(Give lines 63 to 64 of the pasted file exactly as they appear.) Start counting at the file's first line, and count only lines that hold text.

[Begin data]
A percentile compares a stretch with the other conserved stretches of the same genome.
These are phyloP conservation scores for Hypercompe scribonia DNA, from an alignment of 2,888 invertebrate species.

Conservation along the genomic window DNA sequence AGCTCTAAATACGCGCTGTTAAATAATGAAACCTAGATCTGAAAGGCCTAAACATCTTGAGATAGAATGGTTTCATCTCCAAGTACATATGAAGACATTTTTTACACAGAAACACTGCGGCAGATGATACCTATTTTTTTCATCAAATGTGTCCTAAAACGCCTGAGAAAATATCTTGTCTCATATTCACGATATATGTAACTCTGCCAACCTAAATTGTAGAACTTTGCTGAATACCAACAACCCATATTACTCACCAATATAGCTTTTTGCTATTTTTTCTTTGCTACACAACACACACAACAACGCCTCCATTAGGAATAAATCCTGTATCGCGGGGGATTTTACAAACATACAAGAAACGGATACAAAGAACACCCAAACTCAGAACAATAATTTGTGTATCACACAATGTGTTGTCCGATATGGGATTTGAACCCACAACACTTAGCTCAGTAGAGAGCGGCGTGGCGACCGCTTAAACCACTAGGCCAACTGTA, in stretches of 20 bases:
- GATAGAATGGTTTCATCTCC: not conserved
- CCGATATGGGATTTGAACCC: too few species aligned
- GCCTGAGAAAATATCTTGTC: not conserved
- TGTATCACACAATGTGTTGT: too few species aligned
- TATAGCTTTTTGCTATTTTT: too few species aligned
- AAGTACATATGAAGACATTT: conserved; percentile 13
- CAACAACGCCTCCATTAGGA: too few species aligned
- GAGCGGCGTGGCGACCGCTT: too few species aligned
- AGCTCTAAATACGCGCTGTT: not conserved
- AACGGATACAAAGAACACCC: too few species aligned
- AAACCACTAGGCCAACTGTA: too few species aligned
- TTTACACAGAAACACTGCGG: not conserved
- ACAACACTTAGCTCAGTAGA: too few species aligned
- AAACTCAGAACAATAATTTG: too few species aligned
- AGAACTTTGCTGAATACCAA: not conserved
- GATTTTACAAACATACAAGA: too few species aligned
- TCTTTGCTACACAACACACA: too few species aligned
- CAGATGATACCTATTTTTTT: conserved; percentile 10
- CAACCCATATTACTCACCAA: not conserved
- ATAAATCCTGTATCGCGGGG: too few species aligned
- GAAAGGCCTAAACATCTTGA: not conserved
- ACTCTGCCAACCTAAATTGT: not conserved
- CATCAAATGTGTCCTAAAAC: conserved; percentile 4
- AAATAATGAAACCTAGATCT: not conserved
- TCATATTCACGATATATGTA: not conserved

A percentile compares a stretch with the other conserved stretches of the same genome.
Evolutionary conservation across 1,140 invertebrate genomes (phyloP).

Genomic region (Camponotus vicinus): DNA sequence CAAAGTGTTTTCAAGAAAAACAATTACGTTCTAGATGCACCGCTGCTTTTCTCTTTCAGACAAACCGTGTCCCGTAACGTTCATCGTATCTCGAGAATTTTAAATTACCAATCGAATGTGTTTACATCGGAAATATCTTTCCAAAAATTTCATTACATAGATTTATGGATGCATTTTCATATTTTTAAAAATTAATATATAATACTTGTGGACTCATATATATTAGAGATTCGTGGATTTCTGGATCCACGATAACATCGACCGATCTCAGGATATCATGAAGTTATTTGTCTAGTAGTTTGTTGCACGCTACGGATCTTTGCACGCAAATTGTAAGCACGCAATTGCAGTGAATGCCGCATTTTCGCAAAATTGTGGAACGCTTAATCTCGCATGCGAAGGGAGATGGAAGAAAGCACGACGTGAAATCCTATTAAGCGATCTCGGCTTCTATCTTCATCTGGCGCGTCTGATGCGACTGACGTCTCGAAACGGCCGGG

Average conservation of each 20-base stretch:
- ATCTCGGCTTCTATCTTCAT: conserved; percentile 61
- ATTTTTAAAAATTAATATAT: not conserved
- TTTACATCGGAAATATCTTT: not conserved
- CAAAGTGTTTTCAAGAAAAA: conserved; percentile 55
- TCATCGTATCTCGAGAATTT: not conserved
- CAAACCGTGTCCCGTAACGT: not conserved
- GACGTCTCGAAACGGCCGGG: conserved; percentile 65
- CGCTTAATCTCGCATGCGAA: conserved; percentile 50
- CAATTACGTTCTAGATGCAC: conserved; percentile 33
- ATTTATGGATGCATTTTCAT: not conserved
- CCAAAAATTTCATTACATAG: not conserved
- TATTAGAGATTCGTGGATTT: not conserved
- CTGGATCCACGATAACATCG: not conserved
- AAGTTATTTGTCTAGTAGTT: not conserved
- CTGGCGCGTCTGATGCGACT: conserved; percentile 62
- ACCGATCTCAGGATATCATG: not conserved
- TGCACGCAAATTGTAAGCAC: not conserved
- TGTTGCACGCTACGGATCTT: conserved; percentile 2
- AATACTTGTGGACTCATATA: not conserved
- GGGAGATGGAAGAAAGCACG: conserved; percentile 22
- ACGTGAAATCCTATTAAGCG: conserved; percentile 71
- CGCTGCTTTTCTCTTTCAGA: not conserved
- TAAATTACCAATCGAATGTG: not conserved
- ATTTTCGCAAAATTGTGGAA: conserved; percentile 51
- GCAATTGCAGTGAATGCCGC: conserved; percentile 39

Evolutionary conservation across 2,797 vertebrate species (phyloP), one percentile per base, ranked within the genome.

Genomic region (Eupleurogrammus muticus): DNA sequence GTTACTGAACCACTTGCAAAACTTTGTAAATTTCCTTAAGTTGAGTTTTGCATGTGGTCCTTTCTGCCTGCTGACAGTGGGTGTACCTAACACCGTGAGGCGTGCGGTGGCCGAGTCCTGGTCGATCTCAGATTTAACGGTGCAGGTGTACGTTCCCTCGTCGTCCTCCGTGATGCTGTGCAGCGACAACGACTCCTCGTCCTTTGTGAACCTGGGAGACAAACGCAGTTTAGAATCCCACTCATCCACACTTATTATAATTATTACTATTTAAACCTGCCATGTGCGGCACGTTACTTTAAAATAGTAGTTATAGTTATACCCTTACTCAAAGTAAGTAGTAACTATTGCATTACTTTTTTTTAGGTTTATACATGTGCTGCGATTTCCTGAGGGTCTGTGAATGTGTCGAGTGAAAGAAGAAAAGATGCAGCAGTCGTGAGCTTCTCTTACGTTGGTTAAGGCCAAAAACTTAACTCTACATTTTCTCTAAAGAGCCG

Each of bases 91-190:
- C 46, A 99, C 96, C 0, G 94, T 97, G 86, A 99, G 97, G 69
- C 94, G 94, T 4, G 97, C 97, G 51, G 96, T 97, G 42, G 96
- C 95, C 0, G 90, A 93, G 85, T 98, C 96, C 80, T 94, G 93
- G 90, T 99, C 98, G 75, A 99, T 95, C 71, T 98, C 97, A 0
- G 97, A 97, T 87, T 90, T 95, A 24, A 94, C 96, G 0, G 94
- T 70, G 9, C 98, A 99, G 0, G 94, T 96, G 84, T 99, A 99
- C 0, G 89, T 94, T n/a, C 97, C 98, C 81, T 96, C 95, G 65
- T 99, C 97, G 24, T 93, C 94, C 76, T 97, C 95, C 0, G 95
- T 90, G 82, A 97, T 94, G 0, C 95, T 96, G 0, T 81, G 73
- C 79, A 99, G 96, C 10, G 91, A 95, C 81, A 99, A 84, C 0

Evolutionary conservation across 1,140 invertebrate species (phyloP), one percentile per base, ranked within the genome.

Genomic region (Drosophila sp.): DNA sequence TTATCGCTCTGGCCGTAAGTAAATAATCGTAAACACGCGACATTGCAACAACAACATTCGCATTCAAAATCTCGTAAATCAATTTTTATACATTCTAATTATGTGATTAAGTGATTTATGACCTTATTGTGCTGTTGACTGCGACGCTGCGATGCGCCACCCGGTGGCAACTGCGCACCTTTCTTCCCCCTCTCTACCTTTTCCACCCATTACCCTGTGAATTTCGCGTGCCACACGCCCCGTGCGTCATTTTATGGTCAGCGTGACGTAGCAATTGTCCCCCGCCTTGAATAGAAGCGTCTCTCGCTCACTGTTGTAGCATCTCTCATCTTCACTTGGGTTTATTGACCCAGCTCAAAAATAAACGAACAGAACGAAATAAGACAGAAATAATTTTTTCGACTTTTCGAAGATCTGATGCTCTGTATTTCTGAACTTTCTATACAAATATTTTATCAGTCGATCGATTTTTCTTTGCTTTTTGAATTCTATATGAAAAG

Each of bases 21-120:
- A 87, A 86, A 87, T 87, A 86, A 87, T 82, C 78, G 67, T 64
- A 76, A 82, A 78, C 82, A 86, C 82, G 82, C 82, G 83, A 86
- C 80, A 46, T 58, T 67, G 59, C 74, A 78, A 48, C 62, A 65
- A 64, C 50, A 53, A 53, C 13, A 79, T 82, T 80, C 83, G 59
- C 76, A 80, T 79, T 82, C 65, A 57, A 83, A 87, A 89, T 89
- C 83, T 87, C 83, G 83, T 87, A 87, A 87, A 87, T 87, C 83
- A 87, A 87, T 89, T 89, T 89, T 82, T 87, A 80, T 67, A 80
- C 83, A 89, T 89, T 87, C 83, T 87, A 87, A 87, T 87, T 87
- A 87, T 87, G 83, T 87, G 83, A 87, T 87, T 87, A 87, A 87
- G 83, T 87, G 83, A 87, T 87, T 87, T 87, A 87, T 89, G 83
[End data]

- C 95, C 0, G 90, A 93, G 85, T 98, C 96, C 80, T 94, G 93
- G 90, T 99, C 98, G 75, A 99, T 95, C 71, T 98, C 97, A 0